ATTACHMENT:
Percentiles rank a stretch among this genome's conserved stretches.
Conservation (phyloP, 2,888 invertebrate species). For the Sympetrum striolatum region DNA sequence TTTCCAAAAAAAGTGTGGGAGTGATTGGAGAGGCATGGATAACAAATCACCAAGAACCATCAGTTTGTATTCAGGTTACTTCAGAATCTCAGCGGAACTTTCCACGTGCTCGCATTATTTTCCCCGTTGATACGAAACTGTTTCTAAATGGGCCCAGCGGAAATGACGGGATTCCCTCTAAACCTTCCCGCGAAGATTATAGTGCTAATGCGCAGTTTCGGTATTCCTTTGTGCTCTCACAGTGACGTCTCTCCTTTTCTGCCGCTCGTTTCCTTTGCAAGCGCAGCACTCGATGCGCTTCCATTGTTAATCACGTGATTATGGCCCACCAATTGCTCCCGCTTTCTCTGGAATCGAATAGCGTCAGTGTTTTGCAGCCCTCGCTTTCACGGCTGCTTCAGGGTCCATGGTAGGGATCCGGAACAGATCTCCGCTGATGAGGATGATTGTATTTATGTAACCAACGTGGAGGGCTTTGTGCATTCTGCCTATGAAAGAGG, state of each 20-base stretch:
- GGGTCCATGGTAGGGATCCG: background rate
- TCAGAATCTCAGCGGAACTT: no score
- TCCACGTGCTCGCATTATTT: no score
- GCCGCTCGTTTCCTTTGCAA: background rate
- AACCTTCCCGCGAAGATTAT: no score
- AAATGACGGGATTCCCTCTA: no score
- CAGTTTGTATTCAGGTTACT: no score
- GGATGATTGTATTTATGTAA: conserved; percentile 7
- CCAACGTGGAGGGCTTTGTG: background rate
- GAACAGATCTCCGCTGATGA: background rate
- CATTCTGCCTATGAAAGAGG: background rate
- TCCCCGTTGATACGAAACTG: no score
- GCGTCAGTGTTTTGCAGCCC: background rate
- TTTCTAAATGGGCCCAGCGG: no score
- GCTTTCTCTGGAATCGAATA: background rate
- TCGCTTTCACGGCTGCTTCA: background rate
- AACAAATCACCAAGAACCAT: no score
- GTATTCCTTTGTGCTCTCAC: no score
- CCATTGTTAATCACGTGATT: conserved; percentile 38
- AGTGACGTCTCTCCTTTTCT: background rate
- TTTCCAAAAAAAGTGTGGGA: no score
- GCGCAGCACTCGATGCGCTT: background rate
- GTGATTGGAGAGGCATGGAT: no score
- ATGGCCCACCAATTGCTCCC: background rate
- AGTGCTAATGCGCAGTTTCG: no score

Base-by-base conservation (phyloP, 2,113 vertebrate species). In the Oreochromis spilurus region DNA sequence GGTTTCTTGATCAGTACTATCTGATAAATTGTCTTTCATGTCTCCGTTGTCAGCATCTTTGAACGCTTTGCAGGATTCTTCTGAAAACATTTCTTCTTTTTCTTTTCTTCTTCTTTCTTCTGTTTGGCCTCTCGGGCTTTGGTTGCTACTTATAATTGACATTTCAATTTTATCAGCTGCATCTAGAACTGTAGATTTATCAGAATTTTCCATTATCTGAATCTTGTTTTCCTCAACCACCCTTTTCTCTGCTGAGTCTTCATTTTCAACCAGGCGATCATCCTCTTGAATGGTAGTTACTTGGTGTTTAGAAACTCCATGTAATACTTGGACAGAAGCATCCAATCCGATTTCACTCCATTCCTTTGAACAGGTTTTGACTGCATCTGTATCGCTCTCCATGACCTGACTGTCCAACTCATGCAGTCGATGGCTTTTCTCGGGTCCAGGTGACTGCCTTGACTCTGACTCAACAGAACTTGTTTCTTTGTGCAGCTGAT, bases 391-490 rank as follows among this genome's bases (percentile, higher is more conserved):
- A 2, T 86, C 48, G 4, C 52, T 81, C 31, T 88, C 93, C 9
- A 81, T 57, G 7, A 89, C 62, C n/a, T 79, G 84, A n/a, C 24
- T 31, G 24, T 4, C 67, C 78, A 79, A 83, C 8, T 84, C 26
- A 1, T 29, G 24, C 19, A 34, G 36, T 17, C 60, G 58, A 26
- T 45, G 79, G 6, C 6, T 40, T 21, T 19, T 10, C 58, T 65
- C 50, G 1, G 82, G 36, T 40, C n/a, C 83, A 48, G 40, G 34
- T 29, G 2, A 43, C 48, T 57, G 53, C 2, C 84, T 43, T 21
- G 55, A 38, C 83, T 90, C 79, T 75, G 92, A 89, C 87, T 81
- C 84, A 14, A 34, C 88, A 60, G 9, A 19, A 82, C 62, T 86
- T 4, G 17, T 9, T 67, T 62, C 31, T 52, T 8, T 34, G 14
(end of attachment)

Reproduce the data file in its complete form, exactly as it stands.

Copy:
Percentiles rank a stretch among this genome's conserved stretches.
Conservation (phyloP, 2,888 invertebrate species). For the Sympetrum striolatum region DNA sequence TTTCCAAAAAAAGTGTGGGAGTGATTGGAGAGGCATGGATAACAAATCACCAAGAACCATCAGTTTGTATTCAGGTTACTTCAGAATCTCAGCGGAACTTTCCACGTGCTCGCATTATTTTCCCCGTTGATACGAAACTGTTTCTAAATGGGCCCAGCGGAAATGACGGGATTCCCTCTAAACCTTCCCGCGAAGATTATAGTGCTAATGCGCAGTTTCGGTATTCCTTTGTGCTCTCACAGTGACGTCTCTCCTTTTCTGCCGCTCGTTTCCTTTGCAAGCGCAGCACTCGATGCGCTTCCATTGTTAATCACGTGATTATGGCCCACCAATTGCTCCCGCTTTCTCTGGAATCGAATAGCGTCAGTGTTTTGCAGCCCTCGCTTTCACGGCTGCTTCAGGGTCCATGGTAGGGATCCGGAACAGATCTCCGCTGATGAGGATGATTGTATTTATGTAACCAACGTGGAGGGCTTTGTGCATTCTGCCTATGAAAGAGG, state of each 20-base stretch:
- GGGTCCATGGTAGGGATCCG: background rate
- TCAGAATCTCAGCGGAACTT: no score
- TCCACGTGCTCGCATTATTT: no score
- GCCGCTCGTTTCCTTTGCAA: background rate
- AACCTTCCCGCGAAGATTAT: no score
- AAATGACGGGATTCCCTCTA: no score
- CAGTTTGTATTCAGGTTACT: no score
- GGATGATTGTATTTATGTAA: conserved; percentile 7
- CCAACGTGGAGGGCTTTGTG: background rate
- GAACAGATCTCCGCTGATGA: background rate
- CATTCTGCCTATGAAAGAGG: background rate
- TCCCCGTTGATACGAAACTG: no score
- GCGTCAGTGTTTTGCAGCCC: background rate
- TTTCTAAATGGGCCCAGCGG: no score
- GCTTTCTCTGGAATCGAATA: background rate
- TCGCTTTCACGGCTGCTTCA: background rate
- AACAAATCACCAAGAACCAT: no score
- GTATTCCTTTGTGCTCTCAC: no score
- CCATTGTTAATCACGTGATT: conserved; percentile 38
- AGTGACGTCTCTCCTTTTCT: background rate
- TTTCCAAAAAAAGTGTGGGA: no score
- GCGCAGCACTCGATGCGCTT: background rate
- GTGATTGGAGAGGCATGGAT: no score
- ATGGCCCACCAATTGCTCCC: background rate
- AGTGCTAATGCGCAGTTTCG: no score

Base-by-base conservation (phyloP, 2,113 vertebrate species). In the Oreochromis spilurus region DNA sequence GGTTTCTTGATCAGTACTATCTGATAAATTGTCTTTCATGTCTCCGTTGTCAGCATCTTTGAACGCTTTGCAGGATTCTTCTGAAAACATTTCTTCTTTTTCTTTTCTTCTTCTTTCTTCTGTTTGGCCTCTCGGGCTTTGGTTGCTACTTATAATTGACATTTCAATTTTATCAGCTGCATCTAGAACTGTAGATTTATCAGAATTTTCCATTATCTGAATCTTGTTTTCCTCAACCACCCTTTTCTCTGCTGAGTCTTCATTTTCAACCAGGCGATCATCCTCTTGAATGGTAGTTACTTGGTGTTTAGAAACTCCATGTAATACTTGGACAGAAGCATCCAATCCGATTTCACTCCATTCCTTTGAACAGGTTTTGACTGCATCTGTATCGCTCTCCATGACCTGACTGTCCAACTCATGCAGTCGATGGCTTTTCTCGGGTCCAGGTGACTGCCTTGACTCTGACTCAACAGAACTTGTTTCTTTGTGCAGCTGAT, bases 391-490 rank as follows among this genome's bases (percentile, higher is more conserved):
- A 2, T 86, C 48, G 4, C 52, T 81, C 31, T 88, C 93, C 9
- A 81, T 57, G 7, A 89, C 62, C n/a, T 79, G 84, A n/a, C 24
- T 31, G 24, T 4, C 67, C 78, A 79, A 83, C 8, T 84, C 26
- A 1, T 29, G 24, C 19, A 34, G 36, T 17, C 60, G 58, A 26
- T 45, G 79, G 6, C 6, T 40, T 21, T 19, T 10, C 58, T 65
- C 50, G 1, G 82, G 36, T 40, C n/a, C 83, A 48, G 40, G 34
- T 29, G 2, A 43, C 48, T 57, G 53, C 2, C 84, T 43, T 21
- G 55, A 38, C 83, T 90, C 79, T 75, G 92, A 89, C 87, T 81
- C 84, A 14, A 34, C 88, A 60, G 9, A 19, A 82, C 62, T 86
- T 4, G 17, T 9, T 67, T 62, C 31, T 52, T 8, T 34, G 14